It then took two weeks to get a letter from the company payroll office outlining the fact that they had caused the problem by making an unexpected and unannounced change to the timing of their contribution payments (and I had to provide the new payroll officer with details of the superannuation employer contributions arranged and processed for 2009/10!). I then sent this letter (plus a spreadsheet showing the fortnightly contribution amounts and dates, the totals due for each calendar month, and the expected payment timings vs. the actual dates deposits appeared in our SMSF bank account, plus copies of emails I'd sent payroll reminding them to ensure payments were processed on schedule, as I didn't want to exceed the contribution cap!) along to the ATO. The ATO officer in charge of this case then asked me to provide copied of all my 2009/10 payslips to verify the amounts I'd listed in the spreadsheet. Fortunately I still had all my old payslips sitting in an archive box in the garage...

Subsequently he has also asked for copies of the 2008. 2009. and 2010 financial statements from our SMSF, which I sent last week. It then transpired that what he actually wanted was a listing of the individual employer contributions paid into my SMSF account. I pointed out that I'd already sent him copies of the SMSF bank statements which showed all the deposits, and a spreadsheet showing how much of each deposit was attributed to my account (the employer contribution deposits are complicated by the fact the DW works for the same company as myself, an the employer SGL payments for DW and myself appear as a single deposit into our SMSF bank account, and similarly there is a single monthly payment for the total of salary sacrifice made by both DW and myself).

I'm now in the process of getting a listing of the amount of each deposit transaction attributed to each member (which is based on the information I, as SMSF trustee, provided to our SMSF administrator in order to prepare the financial statements and do the SMSF tax return!). Hopefully that will be last documentation required by the ATO to evaluate my appeal against the excess contribution tax, and they may then decide to 'reallocate' some of the excess contributions for 2010 to other tax years...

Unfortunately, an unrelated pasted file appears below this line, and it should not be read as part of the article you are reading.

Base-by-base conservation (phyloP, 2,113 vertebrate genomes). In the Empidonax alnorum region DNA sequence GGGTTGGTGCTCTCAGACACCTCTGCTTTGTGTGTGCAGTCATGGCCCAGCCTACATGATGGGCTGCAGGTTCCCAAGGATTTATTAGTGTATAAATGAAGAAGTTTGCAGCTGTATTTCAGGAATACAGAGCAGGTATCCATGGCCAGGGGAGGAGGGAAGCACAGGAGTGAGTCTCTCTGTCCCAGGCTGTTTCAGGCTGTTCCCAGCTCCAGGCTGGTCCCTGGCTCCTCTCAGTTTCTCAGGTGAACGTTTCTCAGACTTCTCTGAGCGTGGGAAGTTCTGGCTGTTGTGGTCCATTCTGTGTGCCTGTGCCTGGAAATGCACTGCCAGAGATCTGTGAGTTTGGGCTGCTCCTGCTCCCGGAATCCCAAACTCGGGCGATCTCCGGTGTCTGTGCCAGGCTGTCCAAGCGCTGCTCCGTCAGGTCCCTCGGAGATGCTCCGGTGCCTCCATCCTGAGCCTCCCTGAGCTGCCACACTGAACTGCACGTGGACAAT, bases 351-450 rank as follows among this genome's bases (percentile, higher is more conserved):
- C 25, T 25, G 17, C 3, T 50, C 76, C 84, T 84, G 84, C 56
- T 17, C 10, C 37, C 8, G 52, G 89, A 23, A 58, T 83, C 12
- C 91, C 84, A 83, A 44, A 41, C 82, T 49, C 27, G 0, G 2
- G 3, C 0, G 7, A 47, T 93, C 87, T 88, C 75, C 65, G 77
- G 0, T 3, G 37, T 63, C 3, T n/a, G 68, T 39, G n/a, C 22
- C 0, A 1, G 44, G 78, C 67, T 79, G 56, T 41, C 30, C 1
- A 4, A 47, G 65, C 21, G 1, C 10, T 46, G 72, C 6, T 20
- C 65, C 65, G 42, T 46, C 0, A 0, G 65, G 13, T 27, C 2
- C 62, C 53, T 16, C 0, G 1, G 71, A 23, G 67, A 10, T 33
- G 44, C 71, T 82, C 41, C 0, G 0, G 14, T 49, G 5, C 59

Overall, this highlights one of the hidden risks of using superannuation as a tax-effective investment vehicle. Not only do you 'lock in' your savings in superannuation until you reach retirement age (and are subject to legislative risk in the meantime), you don't save a lot of tax unless you are in the top marginal tax bracket (in my case I was only saving a modest amount of tax by 'salary sacrifice', paying 15% contributions tax rather than around 30% PAYG tax on salary). And if something goes wrong and you exceed the contributions 'cap' then the 'excess contributions' have tax levied at difference between the TOP marginal tax rate (around 50%) and the 15% superannuation contributions tax rate ... so my 'excess' contributions ended up being taxed at around 50% rather than my normal marginal tax rate of around 30%!

All in all, and especially in light of the tendency of government to chop and change the superannuation rules relating to the 'cap' on employer contributions, it seems best to stay well below the limits set for concessionally tax superannuation contributions. Especially if your employer has a badly run payroll office!

ps. There were also complications caused by the 'cap' being suddenly changed from year-to-year by the government. From $50,000 pa for over-50s, back to the standard $25,000 pa for everyone, then back up to $35,000 for those over 55 etc... no wonder many people tend to ignore superannuation as being 'too complicated' in Australia!

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Sunday 16 November 2014

Going on a cruise

We haven't been on a holiday for quite a while (I currently have about 40 days of 'long service leave' accumulated plus another 40 days of accumulated 'annual leave'), so early last week we decided to book a 'cheap' 14-day round-trip cruise to New Zealand during the January school holidays. The initial idea was to book a cheap 'quad share' interior room that would have cost a total of around $6,000, but it turned out that there were not any 'quad share' interior rooms available, and only one interior twin-share room. So we then tried to book one interior twin share room and one slightly more expensive 'ocean view' twin share room close by. However, during the booking stage it turned out that the 'quota' for 12-17 year old children on the cruise was full, so we couldn't book DS1 on. At that stage it was looking like we'd have to defer the trip, as the other available cruises to New Zealand were either one-way (and DW didn't want to have to fly back to Sydney), more expensive (over the Christmas/New Year period), or were travelling during Dec or Feb and would have meant that the boys would miss out on some of the school term.